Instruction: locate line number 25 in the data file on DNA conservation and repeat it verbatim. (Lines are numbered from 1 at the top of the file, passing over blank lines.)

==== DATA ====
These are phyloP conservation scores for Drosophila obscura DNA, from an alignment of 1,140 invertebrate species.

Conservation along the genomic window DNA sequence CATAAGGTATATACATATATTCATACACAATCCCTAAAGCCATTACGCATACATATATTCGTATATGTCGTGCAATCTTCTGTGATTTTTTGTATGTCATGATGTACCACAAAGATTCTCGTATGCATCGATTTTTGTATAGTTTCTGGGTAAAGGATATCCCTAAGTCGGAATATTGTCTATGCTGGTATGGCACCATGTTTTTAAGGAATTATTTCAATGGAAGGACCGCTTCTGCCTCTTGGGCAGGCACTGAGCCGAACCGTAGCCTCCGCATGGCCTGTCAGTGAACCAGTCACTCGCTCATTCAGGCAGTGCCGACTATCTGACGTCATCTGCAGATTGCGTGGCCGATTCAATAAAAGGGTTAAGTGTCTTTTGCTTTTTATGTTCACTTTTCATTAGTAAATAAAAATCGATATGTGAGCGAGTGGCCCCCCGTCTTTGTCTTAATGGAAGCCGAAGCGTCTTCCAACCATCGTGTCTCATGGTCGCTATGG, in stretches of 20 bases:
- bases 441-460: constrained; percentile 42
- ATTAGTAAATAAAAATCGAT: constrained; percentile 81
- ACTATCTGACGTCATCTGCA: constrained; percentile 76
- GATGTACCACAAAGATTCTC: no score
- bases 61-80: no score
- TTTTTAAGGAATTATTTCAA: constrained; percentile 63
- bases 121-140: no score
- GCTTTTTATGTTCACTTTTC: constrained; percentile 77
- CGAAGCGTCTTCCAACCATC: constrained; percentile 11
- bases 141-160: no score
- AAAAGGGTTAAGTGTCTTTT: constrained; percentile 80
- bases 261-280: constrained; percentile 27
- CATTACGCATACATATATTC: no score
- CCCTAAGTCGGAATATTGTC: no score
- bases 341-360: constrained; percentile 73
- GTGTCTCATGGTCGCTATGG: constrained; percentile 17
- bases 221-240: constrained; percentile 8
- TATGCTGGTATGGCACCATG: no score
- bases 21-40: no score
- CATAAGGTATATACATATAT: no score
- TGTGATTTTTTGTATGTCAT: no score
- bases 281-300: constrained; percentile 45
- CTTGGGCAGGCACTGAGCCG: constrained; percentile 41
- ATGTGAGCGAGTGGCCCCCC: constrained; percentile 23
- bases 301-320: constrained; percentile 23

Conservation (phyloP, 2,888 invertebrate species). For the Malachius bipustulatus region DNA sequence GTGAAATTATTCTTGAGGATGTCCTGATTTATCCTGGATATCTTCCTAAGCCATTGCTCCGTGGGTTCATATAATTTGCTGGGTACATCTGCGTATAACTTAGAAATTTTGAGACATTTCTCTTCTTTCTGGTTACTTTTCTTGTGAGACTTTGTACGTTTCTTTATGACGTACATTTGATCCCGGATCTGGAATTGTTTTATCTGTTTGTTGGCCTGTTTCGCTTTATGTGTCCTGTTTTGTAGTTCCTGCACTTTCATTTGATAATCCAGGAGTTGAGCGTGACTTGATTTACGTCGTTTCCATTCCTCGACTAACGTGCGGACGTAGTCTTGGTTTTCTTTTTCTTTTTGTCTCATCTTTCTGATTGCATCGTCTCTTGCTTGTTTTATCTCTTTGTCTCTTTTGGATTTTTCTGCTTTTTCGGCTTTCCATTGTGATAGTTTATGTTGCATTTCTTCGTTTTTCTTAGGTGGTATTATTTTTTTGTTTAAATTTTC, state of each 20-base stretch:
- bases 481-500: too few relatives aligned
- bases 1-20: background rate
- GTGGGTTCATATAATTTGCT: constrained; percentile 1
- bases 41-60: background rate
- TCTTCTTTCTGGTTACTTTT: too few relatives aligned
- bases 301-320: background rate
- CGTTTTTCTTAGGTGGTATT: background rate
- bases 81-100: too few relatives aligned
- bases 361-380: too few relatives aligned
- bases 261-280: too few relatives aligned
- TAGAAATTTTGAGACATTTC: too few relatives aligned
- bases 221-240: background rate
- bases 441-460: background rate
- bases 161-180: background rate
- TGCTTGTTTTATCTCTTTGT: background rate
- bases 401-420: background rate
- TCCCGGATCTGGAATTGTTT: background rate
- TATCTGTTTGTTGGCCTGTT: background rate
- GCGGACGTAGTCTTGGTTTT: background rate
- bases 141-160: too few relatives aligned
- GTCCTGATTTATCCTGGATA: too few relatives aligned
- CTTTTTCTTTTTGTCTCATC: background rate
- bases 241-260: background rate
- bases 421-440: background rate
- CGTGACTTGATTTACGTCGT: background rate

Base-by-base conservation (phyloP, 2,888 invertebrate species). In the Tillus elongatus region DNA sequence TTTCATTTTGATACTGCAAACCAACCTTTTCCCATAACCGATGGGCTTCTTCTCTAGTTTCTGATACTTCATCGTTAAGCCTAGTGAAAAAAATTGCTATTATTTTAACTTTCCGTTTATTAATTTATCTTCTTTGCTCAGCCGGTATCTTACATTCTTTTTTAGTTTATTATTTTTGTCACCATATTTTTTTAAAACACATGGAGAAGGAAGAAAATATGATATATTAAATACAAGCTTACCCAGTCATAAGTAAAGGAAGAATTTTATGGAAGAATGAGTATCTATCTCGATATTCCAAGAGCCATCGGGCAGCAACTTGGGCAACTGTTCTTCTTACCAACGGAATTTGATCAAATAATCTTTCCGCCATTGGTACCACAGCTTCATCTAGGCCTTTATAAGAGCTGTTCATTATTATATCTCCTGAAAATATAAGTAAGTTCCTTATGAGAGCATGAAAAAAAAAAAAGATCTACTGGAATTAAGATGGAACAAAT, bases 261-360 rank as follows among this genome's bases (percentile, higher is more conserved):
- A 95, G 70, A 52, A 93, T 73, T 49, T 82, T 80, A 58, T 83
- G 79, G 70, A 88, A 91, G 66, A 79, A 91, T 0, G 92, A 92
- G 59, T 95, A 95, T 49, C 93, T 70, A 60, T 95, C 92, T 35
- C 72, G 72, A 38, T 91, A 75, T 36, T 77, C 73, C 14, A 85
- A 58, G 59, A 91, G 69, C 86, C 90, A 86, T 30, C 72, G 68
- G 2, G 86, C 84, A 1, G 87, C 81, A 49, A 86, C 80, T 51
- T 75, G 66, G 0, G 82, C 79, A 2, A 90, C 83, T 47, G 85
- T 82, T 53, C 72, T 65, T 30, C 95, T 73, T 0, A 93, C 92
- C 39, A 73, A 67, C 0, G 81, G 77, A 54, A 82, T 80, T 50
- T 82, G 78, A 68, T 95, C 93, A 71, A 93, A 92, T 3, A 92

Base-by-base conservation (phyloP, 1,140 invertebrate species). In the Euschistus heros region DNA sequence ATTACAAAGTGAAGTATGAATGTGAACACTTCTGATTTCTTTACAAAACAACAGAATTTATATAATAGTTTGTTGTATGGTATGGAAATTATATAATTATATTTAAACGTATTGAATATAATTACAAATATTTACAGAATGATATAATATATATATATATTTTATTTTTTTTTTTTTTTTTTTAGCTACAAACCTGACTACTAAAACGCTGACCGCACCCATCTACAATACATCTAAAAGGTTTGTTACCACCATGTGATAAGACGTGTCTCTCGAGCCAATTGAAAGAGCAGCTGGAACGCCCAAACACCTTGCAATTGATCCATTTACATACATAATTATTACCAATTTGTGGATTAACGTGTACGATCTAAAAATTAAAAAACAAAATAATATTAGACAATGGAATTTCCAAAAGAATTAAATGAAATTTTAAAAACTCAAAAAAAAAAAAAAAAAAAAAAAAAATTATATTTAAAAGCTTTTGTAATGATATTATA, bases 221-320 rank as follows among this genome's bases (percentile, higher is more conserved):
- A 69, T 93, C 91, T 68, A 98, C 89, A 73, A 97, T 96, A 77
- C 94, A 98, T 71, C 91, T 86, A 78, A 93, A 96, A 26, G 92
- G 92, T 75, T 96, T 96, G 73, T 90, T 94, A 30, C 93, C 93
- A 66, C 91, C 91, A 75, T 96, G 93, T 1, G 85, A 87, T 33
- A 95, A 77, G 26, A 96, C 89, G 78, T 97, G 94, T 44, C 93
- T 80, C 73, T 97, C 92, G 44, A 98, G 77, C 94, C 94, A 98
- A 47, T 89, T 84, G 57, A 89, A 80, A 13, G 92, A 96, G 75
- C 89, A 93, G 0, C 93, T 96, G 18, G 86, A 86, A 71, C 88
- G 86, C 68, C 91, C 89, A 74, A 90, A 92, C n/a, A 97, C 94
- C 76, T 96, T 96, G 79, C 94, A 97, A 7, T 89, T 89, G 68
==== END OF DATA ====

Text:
- CTTGGGCAGGCACTGAGCCG: constrained; percentile 41